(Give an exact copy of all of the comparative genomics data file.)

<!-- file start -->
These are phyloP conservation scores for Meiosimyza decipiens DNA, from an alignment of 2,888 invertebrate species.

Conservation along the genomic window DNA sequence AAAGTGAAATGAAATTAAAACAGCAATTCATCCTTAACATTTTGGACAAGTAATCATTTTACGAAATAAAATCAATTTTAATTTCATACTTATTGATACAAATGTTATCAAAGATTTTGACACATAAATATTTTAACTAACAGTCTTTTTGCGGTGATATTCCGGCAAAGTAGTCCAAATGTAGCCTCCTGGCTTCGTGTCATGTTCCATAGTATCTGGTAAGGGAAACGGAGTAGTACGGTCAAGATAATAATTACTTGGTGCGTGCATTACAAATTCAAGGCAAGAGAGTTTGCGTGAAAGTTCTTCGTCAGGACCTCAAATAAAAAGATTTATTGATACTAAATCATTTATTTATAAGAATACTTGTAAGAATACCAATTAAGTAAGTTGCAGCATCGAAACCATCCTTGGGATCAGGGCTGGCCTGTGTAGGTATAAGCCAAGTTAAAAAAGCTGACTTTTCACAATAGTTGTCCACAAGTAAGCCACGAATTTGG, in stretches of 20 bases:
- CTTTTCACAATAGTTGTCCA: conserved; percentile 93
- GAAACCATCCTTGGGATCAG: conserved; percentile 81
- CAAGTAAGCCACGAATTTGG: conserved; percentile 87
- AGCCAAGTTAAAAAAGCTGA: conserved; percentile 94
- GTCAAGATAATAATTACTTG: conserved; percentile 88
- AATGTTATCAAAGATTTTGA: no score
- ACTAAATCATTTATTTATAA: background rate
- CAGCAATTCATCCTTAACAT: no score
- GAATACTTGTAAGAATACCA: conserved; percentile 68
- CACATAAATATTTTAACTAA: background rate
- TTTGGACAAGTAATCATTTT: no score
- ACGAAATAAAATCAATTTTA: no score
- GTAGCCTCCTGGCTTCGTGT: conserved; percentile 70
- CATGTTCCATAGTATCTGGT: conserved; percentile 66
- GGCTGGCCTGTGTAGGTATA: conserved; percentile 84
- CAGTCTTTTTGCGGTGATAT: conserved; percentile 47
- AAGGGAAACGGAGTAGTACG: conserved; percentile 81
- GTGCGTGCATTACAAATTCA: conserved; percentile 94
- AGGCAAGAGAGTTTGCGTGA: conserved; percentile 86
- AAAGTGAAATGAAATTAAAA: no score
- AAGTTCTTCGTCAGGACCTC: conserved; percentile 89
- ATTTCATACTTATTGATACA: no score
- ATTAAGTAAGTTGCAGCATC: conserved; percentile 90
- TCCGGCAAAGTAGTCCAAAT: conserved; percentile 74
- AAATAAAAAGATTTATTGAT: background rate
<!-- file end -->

These are phyloP conservation scores for Meiosimyza decipiens DNA, from an alignment of 2,888 invertebrate species.

Conservation along the genomic window DNA sequence AAAGTGAAATGAAATTAAAACAGCAATTCATCCTTAACATTTTGGACAAGTAATCATTTTACGAAATAAAATCAATTTTAATTTCATACTTATTGATACAAATGTTATCAAAGATTTTGACACATAAATATTTTAACTAACAGTCTTTTTGCGGTGATATTCCGGCAAAGTAGTCCAAATGTAGCCTCCTGGCTTCGTGTCATGTTCCATAGTATCTGGTAAGGGAAACGGAGTAGTACGGTCAAGATAATAATTACTTGGTGCGTGCATTACAAATTCAAGGCAAGAGAGTTTGCGTGAAAGTTCTTCGTCAGGACCTCAAATAAAAAGATTTATTGATACTAAATCATTTATTTATAAGAATACTTGTAAGAATACCAATTAAGTAAGTTGCAGCATCGAAACCATCCTTGGGATCAGGGCTGGCCTGTGTAGGTATAAGCCAAGTTAAAAAAGCTGACTTTTCACAATAGTTGTCCACAAGTAAGCCACGAATTTGG, in stretches of 20 bases:
- CTTTTCACAATAGTTGTCCA: conserved; percentile 93
- GAAACCATCCTTGGGATCAG: conserved; percentile 81
- CAAGTAAGCCACGAATTTGG: conserved; percentile 87
- AGCCAAGTTAAAAAAGCTGA: conserved; percentile 94
- GTCAAGATAATAATTACTTG: conserved; percentile 88
- AATGTTATCAAAGATTTTGA: no score
- ACTAAATCATTTATTTATAA: background rate
- CAGCAATTCATCCTTAACAT: no score
- GAATACTTGTAAGAATACCA: conserved; percentile 68
- CACATAAATATTTTAACTAA: background rate
- TTTGGACAAGTAATCATTTT: no score
- ACGAAATAAAATCAATTTTA: no score
- GTAGCCTCCTGGCTTCGTGT: conserved; percentile 70
- CATGTTCCATAGTATCTGGT: conserved; percentile 66
- GGCTGGCCTGTGTAGGTATA: conserved; percentile 84
- CAGTCTTTTTGCGGTGATAT: conserved; percentile 47
- AAGGGAAACGGAGTAGTACG: conserved; percentile 81
- GTGCGTGCATTACAAATTCA: conserved; percentile 94
- AGGCAAGAGAGTTTGCGTGA: conserved; percentile 86
- AAAGTGAAATGAAATTAAAA: no score
- AAGTTCTTCGTCAGGACCTC: conserved; percentile 89
- ATTTCATACTTATTGATACA: no score
- ATTAAGTAAGTTGCAGCATC: conserved; percentile 90
- TCCGGCAAAGTAGTCCAAAT: conserved; percentile 74
- AAATAAAAAGATTTATTGAT: background rate